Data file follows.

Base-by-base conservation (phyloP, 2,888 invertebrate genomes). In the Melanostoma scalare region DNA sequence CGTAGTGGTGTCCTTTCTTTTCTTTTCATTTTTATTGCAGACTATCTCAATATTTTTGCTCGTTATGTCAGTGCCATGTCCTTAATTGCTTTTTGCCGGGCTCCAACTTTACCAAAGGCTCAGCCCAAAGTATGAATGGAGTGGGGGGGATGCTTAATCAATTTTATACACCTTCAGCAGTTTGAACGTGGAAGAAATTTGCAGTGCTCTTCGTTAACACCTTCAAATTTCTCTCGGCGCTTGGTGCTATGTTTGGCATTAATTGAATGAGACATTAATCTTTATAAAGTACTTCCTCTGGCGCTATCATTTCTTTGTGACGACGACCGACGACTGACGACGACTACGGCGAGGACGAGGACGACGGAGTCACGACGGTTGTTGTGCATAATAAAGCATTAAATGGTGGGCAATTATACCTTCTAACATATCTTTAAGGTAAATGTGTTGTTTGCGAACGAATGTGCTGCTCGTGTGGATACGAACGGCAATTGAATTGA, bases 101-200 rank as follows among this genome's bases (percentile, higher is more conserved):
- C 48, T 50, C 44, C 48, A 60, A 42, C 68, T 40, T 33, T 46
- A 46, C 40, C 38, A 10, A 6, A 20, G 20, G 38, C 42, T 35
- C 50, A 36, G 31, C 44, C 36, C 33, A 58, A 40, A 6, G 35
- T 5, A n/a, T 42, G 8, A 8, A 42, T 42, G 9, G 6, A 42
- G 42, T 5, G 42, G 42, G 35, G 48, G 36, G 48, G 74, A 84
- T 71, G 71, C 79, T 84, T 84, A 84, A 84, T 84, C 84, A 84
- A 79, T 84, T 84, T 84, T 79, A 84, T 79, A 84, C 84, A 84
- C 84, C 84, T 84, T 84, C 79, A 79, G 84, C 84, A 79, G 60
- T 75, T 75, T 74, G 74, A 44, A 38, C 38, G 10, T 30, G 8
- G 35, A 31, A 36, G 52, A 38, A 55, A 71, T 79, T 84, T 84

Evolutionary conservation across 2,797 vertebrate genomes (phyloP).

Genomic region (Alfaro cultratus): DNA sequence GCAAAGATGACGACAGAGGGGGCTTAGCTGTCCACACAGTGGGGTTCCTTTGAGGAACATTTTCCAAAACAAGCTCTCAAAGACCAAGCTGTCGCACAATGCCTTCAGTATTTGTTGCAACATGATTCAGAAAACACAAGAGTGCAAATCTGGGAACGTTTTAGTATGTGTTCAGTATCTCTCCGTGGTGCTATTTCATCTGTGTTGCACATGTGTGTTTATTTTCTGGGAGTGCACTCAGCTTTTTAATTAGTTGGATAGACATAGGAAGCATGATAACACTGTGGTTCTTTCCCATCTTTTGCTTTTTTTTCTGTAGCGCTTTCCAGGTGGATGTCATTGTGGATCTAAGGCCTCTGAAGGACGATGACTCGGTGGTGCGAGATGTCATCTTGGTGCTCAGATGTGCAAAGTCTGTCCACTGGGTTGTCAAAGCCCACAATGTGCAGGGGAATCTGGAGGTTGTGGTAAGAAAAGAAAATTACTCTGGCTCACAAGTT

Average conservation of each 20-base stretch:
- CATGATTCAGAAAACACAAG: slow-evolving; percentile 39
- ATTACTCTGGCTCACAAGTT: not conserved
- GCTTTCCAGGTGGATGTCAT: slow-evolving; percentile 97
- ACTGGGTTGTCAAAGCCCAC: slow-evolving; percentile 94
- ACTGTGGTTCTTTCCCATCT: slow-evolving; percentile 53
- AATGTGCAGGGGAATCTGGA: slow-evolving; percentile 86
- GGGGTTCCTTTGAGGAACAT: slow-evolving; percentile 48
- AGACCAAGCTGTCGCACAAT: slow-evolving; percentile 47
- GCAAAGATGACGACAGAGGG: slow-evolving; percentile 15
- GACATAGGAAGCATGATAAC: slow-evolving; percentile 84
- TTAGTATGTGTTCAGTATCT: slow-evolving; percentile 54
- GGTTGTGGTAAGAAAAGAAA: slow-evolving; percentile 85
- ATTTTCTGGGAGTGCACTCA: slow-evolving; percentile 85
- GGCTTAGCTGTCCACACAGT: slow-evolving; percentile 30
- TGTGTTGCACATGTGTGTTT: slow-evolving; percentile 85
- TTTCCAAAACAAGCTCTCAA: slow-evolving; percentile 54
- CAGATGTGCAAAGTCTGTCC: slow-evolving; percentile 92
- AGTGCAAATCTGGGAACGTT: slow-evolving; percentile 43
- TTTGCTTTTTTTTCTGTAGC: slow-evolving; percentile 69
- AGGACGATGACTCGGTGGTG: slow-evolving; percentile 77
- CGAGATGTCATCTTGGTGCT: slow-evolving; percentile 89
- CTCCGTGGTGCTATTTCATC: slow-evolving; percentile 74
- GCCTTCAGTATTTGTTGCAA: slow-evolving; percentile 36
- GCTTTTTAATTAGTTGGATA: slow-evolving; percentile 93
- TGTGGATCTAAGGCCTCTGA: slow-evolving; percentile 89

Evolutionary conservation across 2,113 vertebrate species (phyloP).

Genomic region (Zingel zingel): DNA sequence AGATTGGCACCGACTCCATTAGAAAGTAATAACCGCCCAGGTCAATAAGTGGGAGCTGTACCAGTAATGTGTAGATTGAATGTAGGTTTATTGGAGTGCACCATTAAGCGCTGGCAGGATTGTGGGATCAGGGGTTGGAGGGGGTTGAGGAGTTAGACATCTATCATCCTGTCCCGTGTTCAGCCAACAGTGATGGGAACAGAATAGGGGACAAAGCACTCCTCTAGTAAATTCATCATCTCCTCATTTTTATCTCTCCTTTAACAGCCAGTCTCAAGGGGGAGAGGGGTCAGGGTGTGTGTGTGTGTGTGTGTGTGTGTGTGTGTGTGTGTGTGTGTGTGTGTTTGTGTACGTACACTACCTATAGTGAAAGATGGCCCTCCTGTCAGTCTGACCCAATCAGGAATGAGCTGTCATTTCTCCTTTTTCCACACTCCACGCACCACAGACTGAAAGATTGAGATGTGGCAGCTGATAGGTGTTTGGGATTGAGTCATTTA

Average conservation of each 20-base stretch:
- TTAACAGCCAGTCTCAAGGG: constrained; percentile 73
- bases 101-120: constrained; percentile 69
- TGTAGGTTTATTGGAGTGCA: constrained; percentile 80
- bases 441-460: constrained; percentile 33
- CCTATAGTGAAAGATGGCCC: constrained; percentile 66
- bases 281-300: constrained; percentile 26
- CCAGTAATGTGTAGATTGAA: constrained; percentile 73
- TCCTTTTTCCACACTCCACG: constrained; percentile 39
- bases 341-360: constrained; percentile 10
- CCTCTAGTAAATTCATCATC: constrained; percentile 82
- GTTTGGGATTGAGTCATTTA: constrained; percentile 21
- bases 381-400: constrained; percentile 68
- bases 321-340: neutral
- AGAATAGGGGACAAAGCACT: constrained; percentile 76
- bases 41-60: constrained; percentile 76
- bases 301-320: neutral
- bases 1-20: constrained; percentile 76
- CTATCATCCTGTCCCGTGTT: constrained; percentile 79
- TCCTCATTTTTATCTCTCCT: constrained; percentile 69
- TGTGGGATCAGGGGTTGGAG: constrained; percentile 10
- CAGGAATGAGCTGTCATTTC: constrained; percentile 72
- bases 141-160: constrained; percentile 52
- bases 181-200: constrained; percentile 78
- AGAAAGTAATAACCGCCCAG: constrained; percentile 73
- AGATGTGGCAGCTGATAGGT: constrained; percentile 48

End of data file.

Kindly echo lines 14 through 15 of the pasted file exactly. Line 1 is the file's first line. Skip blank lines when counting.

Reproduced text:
Average conservation of each 20-base stretch:
- CATGATTCAGAAAACACAAG: slow-evolving; percentile 39